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Social Invisibility and Diasporas in Anglophone Literature and Culture

The Fractal Gaze


Françoise Král


Basingstoke: Palgrave Macmillan, 2014

Hardcover. xi + 230 p. ISBN 978-1137401380. £55


Reviewed by Fernando Galván

Universidad de Alcalá (Madrid)


We wake up almost every day with some terrible news about migrants escaping from poverty, war or other calamities, drowning in the sea, or being persecuted and killed for a variety of reasons in their own places or even in their new adoptive countries. Racism, islamophobia, marginalisation, life in the slums in our big cities, and human exploitation in general are closely linked to this phenomenon, even though the over-exposure to these daily events is paradoxically provoking some sort of invisibility in our societies. No wonder then that academic reflection and discourse, as well as specialised studies on migration and diaspora, are so needed and have widely developed in recent times, and particularly (but not exclusively) in connection with literatures and cultures in English. This book by Françoise Král is highly relevant in this context because the author looks at diaspora(s) precisely from the perspective of invisibility and tries to throw light on the reasons and circumstances surrounding it, drawing a picture of the various angles and disciplines from which invisibility can be tackled.

The reader, as the author emphasises from the very beginning, cannot help recalling Ralph Ellison’s novel Invisible Man (1952). In fact, she opens her first chapter by quoting from the novel, in an initial attempt to illustrate what invisibility really means and how it emerges, and then map the ground of a new discipline she calls “Invisibility Studies”:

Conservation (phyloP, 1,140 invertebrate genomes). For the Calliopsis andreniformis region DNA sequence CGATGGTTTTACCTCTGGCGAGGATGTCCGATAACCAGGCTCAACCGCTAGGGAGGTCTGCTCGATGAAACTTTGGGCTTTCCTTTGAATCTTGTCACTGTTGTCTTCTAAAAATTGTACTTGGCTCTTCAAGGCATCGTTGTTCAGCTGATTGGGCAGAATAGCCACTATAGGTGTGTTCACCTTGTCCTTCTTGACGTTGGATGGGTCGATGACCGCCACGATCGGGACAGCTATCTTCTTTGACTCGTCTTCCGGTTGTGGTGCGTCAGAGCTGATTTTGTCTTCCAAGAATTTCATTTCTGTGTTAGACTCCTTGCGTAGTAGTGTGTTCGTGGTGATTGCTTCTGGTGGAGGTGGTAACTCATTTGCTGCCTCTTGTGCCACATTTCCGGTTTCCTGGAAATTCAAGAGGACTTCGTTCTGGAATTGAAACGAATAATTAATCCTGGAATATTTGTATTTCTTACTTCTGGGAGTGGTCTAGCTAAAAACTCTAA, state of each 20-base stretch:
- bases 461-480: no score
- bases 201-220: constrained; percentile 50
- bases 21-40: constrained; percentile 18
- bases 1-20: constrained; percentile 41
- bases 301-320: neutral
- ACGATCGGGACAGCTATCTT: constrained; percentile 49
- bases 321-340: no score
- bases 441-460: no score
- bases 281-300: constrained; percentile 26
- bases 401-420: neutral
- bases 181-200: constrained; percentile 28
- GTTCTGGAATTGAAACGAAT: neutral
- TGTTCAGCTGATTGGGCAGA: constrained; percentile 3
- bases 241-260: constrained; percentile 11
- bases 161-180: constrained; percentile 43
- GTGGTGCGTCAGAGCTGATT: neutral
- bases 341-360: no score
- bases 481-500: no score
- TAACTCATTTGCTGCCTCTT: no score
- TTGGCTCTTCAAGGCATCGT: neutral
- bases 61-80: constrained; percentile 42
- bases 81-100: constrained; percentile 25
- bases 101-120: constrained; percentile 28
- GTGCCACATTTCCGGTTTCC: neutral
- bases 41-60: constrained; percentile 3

I am invisible, understand, simply because people refuse to see me. Like the bodyless heads you see sometimes in circus side shows, it is as though I have been surrounded by mirrors of hard, distorting glass. When they approach me, they see only my surroundings, themselves or figments of their imagination, indeed, everything and anything except me. [19]

These words contain glimpses that the author analyses and discusses in the six chapters of her book. In the second chapter, for instance, where she tries to sketch a phenomenology of invisibility, she uses Guillaume Le Blanc’s three reasons in Dedans, Dehors : La Condition de l’Étranger (2010) of why and how invisibility is performed, i.e. violence, reification and lack of perception. In Le Blanc’s words, “the colonial system engineers the lack of perception of the other race […]” which, according to Král, should lead to a reinterpretation of Spivak’s famous question of “Can the Subaltern Speak?” It is not so much then an issue of being able to speak but rather of the viability of being heard, almost an act of willing, so that the question would better be put in terms like “can he be heard?” [57].

The first chapter consists of a general discussion of how invisibility works in different areas of the humanities and social sciences, particularly sociology, geography and philosophy and the impact this phenomenon has upon politics  and economics, dealing with topics such as social suffering (Král follows here Emmanuel Renault’s book Souffrances Sociales : Philosophie, Psychologie et Politique [2008]) and the political agenda involved (the already mentioned Le Blanc in his L’Invisibilité Sociale [2008]). Special attention is paid as well to the still prevalent orientalism in European historiography, exemplified through Dipesh Chakrabarty’s discussion in his Provincializing Europe : Political Thought and Historical Difference (2000) of the invisibilisation of some social practices of Bengali culture, like the tradition of the adda [37-38], characteristically seen as “idleness”. Although unfortunately only by means of passing references, a sample of literary examples are at least quoted in this respect, coming from Caryl Phillips, Abdulrazak Gurnah, Bharati Mukherjee, Hari Kunzru and Kiran Desai. These varied insights lead Král to the conclusion that it is necessary to find “the critical angle best suited to an approach to invisibility”, and she advocates for a phenomenology of what Le Blanc calls homme agissant (‘the man in action’), i.e. a mechanism which “fits the purpose of our agenda in the sense that it can be used to account for various forms of human development, as opposed to being only suitable in the case of fully-fledged citizens who are already socially visible” [41]. This would give space to those who live on the margins of society. That is the subject of her second chapter.